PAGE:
Stocks finally hit a new all-time high on Thursday after
dancing around that level for days. But I wouldn't read too much
into this "breakout," as the fundamental question lurking has yet
to be answered. The question pertains to whether the recent run
of soft economic data has solely been due to the rough weather or
if something fundamental is at work.
I agree with the consensus view that weather is the bigger
culprit here, but I don't entirely dismiss the contrary view
either. This morning's negative Q4 GDP revision shows that
something other than frigid temperatures at play in the economy,
and that sustainability of economic growth can't be taken for
The economy's +4.1% in Q3 and +2.4% in the following quarter
highlights this point. Today's negative revision wasn't
unexpected, though the mix of revisions was a bit surprising.
Consumer spending was revised down from +3.3% to +2.6%, with
all components like durables, non-durables and services losing
ground. Government spending also turned out to be weaker than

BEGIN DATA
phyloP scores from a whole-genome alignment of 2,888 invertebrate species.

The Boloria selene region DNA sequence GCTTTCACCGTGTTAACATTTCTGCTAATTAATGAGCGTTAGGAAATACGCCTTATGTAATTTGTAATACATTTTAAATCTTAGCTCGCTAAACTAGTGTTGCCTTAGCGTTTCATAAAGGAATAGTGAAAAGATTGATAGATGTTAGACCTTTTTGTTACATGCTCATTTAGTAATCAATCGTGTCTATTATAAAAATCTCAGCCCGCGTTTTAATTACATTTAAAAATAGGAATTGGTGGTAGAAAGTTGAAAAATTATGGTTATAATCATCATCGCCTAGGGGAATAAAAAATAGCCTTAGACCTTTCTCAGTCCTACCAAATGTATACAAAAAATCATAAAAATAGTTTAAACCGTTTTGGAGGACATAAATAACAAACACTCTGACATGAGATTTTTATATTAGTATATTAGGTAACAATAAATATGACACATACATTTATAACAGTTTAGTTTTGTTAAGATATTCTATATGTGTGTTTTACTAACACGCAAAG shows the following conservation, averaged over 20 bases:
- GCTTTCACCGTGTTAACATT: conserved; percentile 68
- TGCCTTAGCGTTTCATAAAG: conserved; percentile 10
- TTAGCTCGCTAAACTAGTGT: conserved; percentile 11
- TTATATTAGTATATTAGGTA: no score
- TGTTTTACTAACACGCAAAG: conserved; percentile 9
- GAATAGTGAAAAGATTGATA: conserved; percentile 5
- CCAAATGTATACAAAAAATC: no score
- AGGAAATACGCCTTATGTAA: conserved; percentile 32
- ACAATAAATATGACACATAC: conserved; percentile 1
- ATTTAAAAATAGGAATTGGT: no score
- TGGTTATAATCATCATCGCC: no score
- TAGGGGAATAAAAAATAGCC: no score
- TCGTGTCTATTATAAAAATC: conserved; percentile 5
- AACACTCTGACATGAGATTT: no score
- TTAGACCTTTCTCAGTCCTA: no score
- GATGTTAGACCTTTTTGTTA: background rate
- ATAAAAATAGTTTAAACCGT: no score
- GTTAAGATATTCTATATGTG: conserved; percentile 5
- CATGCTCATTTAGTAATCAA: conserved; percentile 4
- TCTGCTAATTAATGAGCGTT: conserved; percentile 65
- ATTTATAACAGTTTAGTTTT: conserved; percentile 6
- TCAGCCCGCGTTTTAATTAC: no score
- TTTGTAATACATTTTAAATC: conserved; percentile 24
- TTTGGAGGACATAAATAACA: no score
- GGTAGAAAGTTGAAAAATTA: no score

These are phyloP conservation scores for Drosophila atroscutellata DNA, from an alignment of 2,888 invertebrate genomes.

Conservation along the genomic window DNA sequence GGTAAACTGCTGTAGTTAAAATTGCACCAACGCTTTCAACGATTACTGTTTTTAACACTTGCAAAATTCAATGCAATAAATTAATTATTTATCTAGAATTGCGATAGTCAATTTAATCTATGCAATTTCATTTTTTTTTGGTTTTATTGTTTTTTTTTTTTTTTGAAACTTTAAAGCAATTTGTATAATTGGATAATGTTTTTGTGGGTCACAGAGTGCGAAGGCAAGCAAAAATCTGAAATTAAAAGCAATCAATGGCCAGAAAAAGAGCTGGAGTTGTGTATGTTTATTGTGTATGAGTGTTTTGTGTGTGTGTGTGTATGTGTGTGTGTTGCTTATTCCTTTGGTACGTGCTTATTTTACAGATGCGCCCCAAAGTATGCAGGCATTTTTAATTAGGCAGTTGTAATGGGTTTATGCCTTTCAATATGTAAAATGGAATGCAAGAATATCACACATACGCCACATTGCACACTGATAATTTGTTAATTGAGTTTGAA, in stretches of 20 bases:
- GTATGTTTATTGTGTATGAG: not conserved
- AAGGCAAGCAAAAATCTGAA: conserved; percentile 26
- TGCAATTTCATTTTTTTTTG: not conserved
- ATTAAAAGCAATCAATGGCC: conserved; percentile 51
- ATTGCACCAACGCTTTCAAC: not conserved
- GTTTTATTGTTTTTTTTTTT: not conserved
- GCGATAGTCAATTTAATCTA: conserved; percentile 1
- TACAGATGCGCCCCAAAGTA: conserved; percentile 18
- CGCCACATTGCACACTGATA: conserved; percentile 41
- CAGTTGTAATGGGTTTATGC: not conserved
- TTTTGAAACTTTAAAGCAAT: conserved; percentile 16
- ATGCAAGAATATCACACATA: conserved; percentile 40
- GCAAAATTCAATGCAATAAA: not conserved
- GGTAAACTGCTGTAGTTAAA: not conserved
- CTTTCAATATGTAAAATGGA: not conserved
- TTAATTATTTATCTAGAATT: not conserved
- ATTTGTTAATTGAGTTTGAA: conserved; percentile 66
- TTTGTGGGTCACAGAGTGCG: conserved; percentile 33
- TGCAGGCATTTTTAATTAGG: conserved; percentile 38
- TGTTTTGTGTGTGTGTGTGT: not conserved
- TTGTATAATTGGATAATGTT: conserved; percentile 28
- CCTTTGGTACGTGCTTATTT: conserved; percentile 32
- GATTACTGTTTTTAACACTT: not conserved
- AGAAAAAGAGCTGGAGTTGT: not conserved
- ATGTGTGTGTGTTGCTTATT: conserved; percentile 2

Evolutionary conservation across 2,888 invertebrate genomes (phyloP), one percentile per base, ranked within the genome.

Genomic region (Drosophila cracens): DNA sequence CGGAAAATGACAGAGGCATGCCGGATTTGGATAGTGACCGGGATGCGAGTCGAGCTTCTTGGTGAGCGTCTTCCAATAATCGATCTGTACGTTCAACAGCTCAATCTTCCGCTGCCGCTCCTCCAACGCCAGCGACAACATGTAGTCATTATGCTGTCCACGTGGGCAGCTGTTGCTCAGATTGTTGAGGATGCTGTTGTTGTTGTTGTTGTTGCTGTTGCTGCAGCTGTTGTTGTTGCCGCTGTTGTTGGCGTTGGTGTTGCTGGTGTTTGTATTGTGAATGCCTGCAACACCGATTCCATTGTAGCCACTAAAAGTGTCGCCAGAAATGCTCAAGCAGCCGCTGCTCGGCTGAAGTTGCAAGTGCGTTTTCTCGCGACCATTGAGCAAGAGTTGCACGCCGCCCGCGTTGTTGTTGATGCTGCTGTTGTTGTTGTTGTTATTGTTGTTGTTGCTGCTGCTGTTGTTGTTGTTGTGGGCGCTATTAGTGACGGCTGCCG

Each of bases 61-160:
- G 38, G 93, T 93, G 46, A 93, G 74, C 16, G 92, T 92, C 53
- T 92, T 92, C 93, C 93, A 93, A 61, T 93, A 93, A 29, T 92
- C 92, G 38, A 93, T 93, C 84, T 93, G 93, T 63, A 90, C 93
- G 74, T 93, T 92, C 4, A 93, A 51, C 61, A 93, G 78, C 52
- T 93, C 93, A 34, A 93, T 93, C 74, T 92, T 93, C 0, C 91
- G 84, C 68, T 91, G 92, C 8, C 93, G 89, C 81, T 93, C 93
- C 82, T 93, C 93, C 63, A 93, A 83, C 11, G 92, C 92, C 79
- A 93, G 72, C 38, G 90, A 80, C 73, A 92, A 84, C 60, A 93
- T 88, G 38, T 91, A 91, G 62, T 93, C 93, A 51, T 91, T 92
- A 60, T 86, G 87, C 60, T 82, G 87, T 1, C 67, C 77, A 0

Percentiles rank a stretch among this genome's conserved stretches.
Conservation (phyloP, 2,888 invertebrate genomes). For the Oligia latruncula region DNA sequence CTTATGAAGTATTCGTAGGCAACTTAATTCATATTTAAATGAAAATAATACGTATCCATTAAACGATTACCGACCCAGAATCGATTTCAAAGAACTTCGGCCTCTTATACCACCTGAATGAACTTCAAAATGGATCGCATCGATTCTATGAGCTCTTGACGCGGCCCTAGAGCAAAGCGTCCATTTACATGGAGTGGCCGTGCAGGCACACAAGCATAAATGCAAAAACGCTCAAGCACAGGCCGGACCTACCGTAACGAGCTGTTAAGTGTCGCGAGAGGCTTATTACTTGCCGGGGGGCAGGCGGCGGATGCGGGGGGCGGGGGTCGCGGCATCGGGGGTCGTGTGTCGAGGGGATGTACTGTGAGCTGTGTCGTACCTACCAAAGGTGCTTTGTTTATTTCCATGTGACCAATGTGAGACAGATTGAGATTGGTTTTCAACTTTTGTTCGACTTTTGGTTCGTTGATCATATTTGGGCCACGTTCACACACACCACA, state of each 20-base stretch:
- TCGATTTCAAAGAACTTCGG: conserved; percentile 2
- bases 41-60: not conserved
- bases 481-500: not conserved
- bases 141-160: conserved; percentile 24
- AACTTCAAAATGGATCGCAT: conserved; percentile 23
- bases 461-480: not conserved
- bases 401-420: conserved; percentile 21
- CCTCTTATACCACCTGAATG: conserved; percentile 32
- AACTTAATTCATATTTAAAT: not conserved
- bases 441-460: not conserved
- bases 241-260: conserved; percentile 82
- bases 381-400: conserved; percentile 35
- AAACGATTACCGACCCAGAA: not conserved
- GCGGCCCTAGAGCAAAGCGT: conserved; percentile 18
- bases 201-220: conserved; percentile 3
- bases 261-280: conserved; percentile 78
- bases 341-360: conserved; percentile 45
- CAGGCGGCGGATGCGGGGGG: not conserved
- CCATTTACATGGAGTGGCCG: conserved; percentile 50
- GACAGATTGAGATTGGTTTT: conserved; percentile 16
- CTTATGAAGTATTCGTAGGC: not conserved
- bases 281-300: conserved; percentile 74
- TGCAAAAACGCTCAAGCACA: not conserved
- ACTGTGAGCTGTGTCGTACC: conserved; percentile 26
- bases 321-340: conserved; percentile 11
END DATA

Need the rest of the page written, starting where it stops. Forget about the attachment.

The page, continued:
originally expected, down -5.6% instead of the originally
reported -4.9%. On the positive side, investments showed positive
revisions, with investments in equipment revised up to +10.6%
from +6.9%, structures to +7.3% from +3.8% and residential fixed
investments falling less than originally estimated.
The GDP report follows soft readings on the housing, factory
and consumer sectors in recent weeks. But the hope remains that
the economy's fundamentals remain strong and growth will resume
once the skies clear up.
The problem is that we won't get "clean" data for at least
another month as next week's top-tier manufacturing ISM, consumer
spending and labor market (non-farm payrolls & ADP) will
continue to show weather-centric distortions. And until we get
this clarity about the economic picture, it may not be possible
for the market to make a sustainable breakout.
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